Fletcher Tabuteau MP, Parliamentary Undersecretary for Regional Economic Development The Provincial Growth Fund (PGF) is investing $10.88 million to boost business and tourism opportunities in Kaikōura, Parliamentary Undersecretary for Regional Economic Development, Fletcher Tabuteau announced today. As part of the Kaikōura Marina Development Programme, the following two projects will receive ...
    2 weeks ago
  • Delivering a stable water supply to Wairarapa
    Hon. Ron Mark, New Zealand First List MP based in Wairarapa The Provincial Growth Fund (PGF) is investing $7.11 million to create a sustainable water supply for the Wairarapa. The PGF will provide a $7 million investment to Wairarapa Water Limited to progress the Wairarapa Water Storage Scheme towards procurement, consenting, ...
    2 weeks ago
  • Housing consents hit highest level since 1974
    Housing consents have hit a 45-year high, as Statistics NZ data shows a total of 37,010 residential consents were issued in the year to November --- the first time they have breached the 37,000 mark since the mid-1970s. Statistics NZ said the trend had been rising since late 2011, when ...
    2 weeks ago
  • Darroch Ball MP: “Violence against first responders is a problem on the rise”
    New Zealand First MP Darroch Ball says that a paramedic being kicked unconscious last night in an attempted burglary in Warkworth, north of Auckland, is a symptom of a larger problem. "Incidents like this are becoming more and more frequent...and it’s getting worse," Mr Ball said. The MP is pushing for ...
    2 weeks ago
  • Minister Ron Mark asks NZDF to conduct fire risk assessment from defence point of view
    Defence Minister Ron Mark said there was nothing to prevent similar large-scale bushfires seen in Australia from also happening in New Zealand, and has asked the New Zealand Defence Force to conduct a nfire risk assessment from a defence point of view. The defence assessment would help prevent a disaster ...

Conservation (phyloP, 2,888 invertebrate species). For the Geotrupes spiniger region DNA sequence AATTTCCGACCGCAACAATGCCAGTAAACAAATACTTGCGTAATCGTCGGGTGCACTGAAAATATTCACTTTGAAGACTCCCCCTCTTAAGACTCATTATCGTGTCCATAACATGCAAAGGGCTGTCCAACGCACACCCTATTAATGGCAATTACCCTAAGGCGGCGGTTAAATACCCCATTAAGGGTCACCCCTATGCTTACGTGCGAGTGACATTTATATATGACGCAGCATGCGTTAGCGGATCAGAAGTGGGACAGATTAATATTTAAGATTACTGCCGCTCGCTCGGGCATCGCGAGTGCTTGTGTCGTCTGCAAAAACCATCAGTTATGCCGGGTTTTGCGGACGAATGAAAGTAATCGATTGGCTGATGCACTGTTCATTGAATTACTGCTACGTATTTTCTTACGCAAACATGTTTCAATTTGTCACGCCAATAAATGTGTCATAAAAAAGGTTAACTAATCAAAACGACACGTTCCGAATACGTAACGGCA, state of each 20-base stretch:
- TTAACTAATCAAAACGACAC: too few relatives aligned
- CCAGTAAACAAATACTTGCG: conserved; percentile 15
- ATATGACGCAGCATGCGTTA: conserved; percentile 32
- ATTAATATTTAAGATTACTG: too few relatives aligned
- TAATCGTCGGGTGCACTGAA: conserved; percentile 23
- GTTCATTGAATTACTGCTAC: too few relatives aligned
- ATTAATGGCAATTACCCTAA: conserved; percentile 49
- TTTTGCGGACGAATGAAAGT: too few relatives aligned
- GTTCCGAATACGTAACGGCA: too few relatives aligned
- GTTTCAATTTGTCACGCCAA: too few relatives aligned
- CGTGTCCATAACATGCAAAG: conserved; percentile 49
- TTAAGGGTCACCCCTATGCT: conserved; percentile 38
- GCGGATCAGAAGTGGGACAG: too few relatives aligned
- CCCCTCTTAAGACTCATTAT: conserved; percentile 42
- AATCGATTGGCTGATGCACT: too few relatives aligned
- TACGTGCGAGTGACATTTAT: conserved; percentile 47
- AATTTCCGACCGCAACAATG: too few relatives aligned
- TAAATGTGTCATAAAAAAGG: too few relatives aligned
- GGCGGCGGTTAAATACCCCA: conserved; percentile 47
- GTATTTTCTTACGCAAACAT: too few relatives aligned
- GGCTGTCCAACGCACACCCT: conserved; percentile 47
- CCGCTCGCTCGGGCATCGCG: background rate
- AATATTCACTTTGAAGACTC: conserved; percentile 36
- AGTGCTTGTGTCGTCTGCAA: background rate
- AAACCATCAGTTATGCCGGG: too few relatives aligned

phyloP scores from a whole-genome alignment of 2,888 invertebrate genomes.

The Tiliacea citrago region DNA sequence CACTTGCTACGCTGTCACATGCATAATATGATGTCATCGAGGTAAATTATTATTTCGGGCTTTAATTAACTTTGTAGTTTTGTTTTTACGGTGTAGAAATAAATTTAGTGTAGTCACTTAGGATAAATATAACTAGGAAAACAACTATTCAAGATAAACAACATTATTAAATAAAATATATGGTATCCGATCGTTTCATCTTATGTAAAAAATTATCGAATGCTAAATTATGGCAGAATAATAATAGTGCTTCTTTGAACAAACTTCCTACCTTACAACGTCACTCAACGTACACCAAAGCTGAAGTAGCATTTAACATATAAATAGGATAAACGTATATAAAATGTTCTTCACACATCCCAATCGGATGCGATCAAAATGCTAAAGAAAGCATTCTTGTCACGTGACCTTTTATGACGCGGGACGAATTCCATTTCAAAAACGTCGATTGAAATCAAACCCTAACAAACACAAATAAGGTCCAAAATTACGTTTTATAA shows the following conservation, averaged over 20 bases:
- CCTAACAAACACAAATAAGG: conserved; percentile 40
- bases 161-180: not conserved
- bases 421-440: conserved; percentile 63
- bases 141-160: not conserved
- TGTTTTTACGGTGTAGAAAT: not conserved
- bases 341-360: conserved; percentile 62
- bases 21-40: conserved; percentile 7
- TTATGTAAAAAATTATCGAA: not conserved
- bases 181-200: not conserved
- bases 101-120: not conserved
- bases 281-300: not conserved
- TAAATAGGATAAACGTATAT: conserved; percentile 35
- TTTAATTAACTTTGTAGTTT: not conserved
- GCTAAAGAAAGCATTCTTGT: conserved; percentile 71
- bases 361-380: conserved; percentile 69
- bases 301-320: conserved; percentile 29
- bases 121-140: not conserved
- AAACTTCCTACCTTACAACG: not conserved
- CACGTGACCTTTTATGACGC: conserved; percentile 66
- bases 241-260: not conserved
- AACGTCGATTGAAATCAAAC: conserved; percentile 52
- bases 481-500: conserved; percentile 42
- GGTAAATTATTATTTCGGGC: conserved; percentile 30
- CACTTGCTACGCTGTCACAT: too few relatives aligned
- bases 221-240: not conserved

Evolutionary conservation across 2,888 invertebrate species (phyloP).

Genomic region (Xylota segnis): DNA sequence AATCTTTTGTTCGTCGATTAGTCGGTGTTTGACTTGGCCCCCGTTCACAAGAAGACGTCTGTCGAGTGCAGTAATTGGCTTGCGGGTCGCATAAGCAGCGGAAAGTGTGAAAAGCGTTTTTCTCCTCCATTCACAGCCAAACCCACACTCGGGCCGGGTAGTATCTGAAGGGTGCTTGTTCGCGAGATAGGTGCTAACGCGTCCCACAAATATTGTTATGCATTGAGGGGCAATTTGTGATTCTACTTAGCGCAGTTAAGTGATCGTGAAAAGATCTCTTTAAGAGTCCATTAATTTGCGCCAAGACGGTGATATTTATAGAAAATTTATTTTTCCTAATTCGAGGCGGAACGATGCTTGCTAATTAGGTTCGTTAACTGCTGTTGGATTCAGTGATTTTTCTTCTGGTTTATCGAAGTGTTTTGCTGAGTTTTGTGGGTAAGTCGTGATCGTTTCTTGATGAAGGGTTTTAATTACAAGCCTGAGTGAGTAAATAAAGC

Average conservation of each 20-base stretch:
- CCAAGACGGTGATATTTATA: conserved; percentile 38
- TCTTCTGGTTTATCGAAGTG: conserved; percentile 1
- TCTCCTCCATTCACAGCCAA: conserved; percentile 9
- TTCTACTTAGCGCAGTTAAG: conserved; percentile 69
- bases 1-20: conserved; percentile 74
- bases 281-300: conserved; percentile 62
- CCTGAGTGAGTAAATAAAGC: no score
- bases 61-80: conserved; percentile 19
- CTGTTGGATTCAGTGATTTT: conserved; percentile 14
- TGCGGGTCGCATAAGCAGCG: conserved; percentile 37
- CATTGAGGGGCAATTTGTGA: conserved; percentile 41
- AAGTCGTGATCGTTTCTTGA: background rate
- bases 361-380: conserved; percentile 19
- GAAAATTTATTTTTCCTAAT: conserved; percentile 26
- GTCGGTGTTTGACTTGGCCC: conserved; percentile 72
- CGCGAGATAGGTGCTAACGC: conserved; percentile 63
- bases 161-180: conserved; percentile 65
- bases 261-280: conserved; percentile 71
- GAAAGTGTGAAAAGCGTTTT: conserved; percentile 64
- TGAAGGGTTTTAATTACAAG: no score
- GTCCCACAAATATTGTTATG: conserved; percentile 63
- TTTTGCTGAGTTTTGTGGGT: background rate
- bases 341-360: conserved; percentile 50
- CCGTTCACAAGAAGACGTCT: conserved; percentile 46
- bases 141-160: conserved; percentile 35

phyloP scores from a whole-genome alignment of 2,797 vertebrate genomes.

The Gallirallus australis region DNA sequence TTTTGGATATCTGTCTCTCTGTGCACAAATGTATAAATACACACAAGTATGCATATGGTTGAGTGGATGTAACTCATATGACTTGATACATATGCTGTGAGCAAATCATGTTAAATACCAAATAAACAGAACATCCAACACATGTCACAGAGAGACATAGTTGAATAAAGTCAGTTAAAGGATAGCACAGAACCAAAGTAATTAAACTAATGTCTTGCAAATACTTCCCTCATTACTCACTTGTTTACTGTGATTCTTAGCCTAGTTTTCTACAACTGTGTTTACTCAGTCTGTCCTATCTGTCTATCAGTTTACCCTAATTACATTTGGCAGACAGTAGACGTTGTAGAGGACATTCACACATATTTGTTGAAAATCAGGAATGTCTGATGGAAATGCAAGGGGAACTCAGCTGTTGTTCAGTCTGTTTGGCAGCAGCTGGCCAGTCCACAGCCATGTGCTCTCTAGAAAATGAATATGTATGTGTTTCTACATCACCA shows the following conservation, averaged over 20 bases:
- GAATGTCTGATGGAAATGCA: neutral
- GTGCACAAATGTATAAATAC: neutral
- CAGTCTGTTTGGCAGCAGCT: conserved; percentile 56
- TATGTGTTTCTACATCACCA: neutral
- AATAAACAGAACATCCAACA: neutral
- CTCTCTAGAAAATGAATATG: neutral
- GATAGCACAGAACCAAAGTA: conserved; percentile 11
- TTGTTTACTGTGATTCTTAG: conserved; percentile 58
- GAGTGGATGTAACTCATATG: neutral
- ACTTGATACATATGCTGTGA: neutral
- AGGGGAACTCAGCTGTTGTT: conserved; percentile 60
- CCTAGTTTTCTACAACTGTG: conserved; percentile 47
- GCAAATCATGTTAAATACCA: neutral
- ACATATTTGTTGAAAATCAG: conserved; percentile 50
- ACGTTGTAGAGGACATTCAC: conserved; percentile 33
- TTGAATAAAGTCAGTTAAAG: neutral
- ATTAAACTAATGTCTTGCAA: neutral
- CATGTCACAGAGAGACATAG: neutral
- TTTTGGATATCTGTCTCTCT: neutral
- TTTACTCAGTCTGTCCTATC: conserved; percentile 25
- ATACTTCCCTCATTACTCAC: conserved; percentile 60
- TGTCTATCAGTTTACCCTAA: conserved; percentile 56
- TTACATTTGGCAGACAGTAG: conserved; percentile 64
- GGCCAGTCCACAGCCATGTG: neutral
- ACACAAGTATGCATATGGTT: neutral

3 weeks ago

  • Provincial Growth Fund supports Waikato youth into constructionProvincial Growth Fund supports Waika...
    Two projects focussed on supporting Waikato youth into the construction industry have been given combined funding of just over $1 million from the Te Ara Mahi allocation of the Provincial Growth Fund, Undersecretary for Regional Economic Development, Fletcher Tabuteau announced today.  The two Te Ara Mahi PGF projects announced are: ...
    BeehiveBy beehive.govt.nz
    56 mins ago
  • Provincial Growth Fund supports Waikato youth into construction
    Two projects focussed on supporting Waikato youth into the construction industry have been given combined funding of just over $1 million from the Te Ara Mahi allocation of the Provincial Growth Fund, Undersecretary for Regional Economic Development, Fletcher Tabuteau announced today.  The two Te Ara Mahi PGF projects announced are: ...
    BeehiveBy beehive.govt.nz
    56 mins ago
  • New Zealand to support Pacific Public Sector Hub
    Foreign Affairs Minister Winston Peters today announced New Zealand’s support for a Pacific-led hub that will strengthen public services across the region. “Strengthening public services is a core focus of New Zealand’s Pacific Reset, as efforts to improve democratic governance in the Pacific contributes to a strong, stable and more ...
    BeehiveBy beehive.govt.nz
    2 hours ago
  • Minister pays tribute to journalist, author and broadcaster, Gordon McLauchlan
    The Minister of Broadcasting, Communications and Digital Media, Kris Faafoi, has paid tribute to well-known New Zealand author, journalist and broadcaster, Gordon McLauchlan, following Mr McLauchlan’s death today. “Gordon held a statesman-like place in New Zealand’s media, which was fittingly acknowledged in last year’s Queen’s Birthday Honours, when he was ...
    BeehiveBy beehive.govt.nz
    22 hours ago
  • Minister wishes best of luck to those heading back to school
    As Kiwi kids and teachers return to classrooms over the coming weeks, the families of around 428,000 students will feel a bit less of a financial pinch than in previous years, Education Minister Chris Hipkins said today. “The Government’s decision to increase funding for schools that don’t ask parents for ...
    BeehiveBy beehive.govt.nz
    1 day ago
  • Health staff to meet flights from China as precautionary measure